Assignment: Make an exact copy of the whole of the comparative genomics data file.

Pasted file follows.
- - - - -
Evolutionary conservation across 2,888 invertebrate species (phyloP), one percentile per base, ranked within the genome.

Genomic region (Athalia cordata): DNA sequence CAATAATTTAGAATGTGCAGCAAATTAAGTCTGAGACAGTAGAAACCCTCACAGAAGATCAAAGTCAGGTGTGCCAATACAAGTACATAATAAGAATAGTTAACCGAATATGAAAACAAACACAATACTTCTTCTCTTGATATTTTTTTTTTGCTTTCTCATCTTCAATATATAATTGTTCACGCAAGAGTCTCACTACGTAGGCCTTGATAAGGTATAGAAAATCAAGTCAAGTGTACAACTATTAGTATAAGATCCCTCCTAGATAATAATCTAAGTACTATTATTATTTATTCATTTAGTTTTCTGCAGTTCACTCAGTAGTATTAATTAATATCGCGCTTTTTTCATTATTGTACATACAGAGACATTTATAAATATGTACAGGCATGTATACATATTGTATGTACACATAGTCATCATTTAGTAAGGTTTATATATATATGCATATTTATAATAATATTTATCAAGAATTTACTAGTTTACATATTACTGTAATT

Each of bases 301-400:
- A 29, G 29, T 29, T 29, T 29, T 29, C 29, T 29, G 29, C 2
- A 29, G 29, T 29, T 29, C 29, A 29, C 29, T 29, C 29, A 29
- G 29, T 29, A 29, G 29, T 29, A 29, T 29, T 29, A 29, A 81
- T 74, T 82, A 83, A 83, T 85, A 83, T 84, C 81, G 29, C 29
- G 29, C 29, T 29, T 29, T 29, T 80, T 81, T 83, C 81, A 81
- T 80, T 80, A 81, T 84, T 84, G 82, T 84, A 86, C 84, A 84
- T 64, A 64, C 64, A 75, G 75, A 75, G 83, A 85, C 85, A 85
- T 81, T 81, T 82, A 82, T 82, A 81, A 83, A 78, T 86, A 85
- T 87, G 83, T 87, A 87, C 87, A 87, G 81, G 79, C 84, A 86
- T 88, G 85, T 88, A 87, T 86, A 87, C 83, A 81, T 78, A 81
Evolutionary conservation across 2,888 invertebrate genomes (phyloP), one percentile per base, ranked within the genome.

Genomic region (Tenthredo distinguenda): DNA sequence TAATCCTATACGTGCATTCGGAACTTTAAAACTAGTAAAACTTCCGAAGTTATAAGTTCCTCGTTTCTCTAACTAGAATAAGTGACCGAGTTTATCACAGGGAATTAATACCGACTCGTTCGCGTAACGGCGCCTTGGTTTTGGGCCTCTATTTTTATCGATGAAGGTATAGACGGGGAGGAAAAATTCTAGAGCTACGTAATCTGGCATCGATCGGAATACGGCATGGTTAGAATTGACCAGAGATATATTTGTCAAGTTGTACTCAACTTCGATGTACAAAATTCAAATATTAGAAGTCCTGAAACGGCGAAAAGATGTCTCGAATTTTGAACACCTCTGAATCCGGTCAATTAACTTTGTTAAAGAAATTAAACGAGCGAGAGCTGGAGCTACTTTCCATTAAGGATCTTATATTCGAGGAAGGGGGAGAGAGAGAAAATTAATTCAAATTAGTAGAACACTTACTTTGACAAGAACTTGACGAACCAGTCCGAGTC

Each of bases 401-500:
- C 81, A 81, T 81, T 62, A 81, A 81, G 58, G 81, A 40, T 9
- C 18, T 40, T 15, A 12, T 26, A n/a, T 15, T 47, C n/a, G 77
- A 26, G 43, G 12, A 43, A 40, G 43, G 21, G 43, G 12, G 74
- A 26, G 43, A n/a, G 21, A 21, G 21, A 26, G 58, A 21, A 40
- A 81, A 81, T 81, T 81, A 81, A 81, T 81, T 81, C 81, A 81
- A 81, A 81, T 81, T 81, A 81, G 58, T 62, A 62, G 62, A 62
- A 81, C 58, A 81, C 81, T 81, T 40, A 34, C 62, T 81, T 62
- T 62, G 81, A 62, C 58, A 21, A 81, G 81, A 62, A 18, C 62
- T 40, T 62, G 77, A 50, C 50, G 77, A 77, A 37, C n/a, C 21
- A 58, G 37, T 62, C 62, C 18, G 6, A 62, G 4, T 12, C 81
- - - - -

Evolutionary conservation across 2,888 invertebrate species (phyloP), one percentile per base, ranked within the genome.

Genomic region (Athalia cordata): DNA sequence CAATAATTTAGAATGTGCAGCAAATTAAGTCTGAGACAGTAGAAACCCTCACAGAAGATCAAAGTCAGGTGTGCCAATACAAGTACATAATAAGAATAGTTAACCGAATATGAAAACAAACACAATACTTCTTCTCTTGATATTTTTTTTTTGCTTTCTCATCTTCAATATATAATTGTTCACGCAAGAGTCTCACTACGTAGGCCTTGATAAGGTATAGAAAATCAAGTCAAGTGTACAACTATTAGTATAAGATCCCTCCTAGATAATAATCTAAGTACTATTATTATTTATTCATTTAGTTTTCTGCAGTTCACTCAGTAGTATTAATTAATATCGCGCTTTTTTCATTATTGTACATACAGAGACATTTATAAATATGTACAGGCATGTATACATATTGTATGTACACATAGTCATCATTTAGTAAGGTTTATATATATATGCATATTTATAATAATATTTATCAAGAATTTACTAGTTTACATATTACTGTAATT

Each of bases 301-400:
- A 29, G 29, T 29, T 29, T 29, T 29, C 29, T 29, G 29, C 2
- A 29, G 29, T 29, T 29, C 29, A 29, C 29, T 29, C 29, A 29
- G 29, T 29, A 29, G 29, T 29, A 29, T 29, T 29, A 29, A 81
- T 74, T 82, A 83, A 83, T 85, A 83, T 84, C 81, G 29, C 29
- G 29, C 29, T 29, T 29, T 29, T 80, T 81, T 83, C 81, A 81
- T 80, T 80, A 81, T 84, T 84, G 82, T 84, A 86, C 84, A 84
- T 64, A 64, C 64, A 75, G 75, A 75, G 83, A 85, C 85, A 85
- T 81, T 81, T 82, A 82, T 82, A 81, A 83, A 78, T 86, A 85
- T 87, G 83, T 87, A 87, C 87, A 87, G 81, G 79, C 84, A 86
- T 88, G 85, T 88, A 87, T 86, A 87, C 83, A 81, T 78, A 81
Evolutionary conservation across 2,888 invertebrate genomes (phyloP), one percentile per base, ranked within the genome.

Genomic region (Tenthredo distinguenda): DNA sequence TAATCCTATACGTGCATTCGGAACTTTAAAACTAGTAAAACTTCCGAAGTTATAAGTTCCTCGTTTCTCTAACTAGAATAAGTGACCGAGTTTATCACAGGGAATTAATACCGACTCGTTCGCGTAACGGCGCCTTGGTTTTGGGCCTCTATTTTTATCGATGAAGGTATAGACGGGGAGGAAAAATTCTAGAGCTACGTAATCTGGCATCGATCGGAATACGGCATGGTTAGAATTGACCAGAGATATATTTGTCAAGTTGTACTCAACTTCGATGTACAAAATTCAAATATTAGAAGTCCTGAAACGGCGAAAAGATGTCTCGAATTTTGAACACCTCTGAATCCGGTCAATTAACTTTGTTAAAGAAATTAAACGAGCGAGAGCTGGAGCTACTTTCCATTAAGGATCTTATATTCGAGGAAGGGGGAGAGAGAGAAAATTAATTCAAATTAGTAGAACACTTACTTTGACAAGAACTTGACGAACCAGTCCGAGTC

Each of bases 401-500:
- C 81, A 81, T 81, T 62, A 81, A 81, G 58, G 81, A 40, T 9
- C 18, T 40, T 15, A 12, T 26, A n/a, T 15, T 47, C n/a, G 77
- A 26, G 43, G 12, A 43, A 40, G 43, G 21, G 43, G 12, G 74
- A 26, G 43, A n/a, G 21, A 21, G 21, A 26, G 58, A 21, A 40
- A 81, A 81, T 81, T 81, A 81, A 81, T 81, T 81, C 81, A 81
- A 81, A 81, T 81, T 81, A 81, G 58, T 62, A 62, G 62, A 62
- A 81, C 58, A 81, C 81, T 81, T 40, A 34, C 62, T 81, T 62
- T 62, G 81, A 62, C 58, A 21, A 81, G 81, A 62, A 18, C 62
- T 40, T 62, G 77, A 50, C 50, G 77, A 77, A 37, C n/a, C 21
- A 58, G 37, T 62, C 62, C 18, G 6, A 62, G 4, T 12, C 81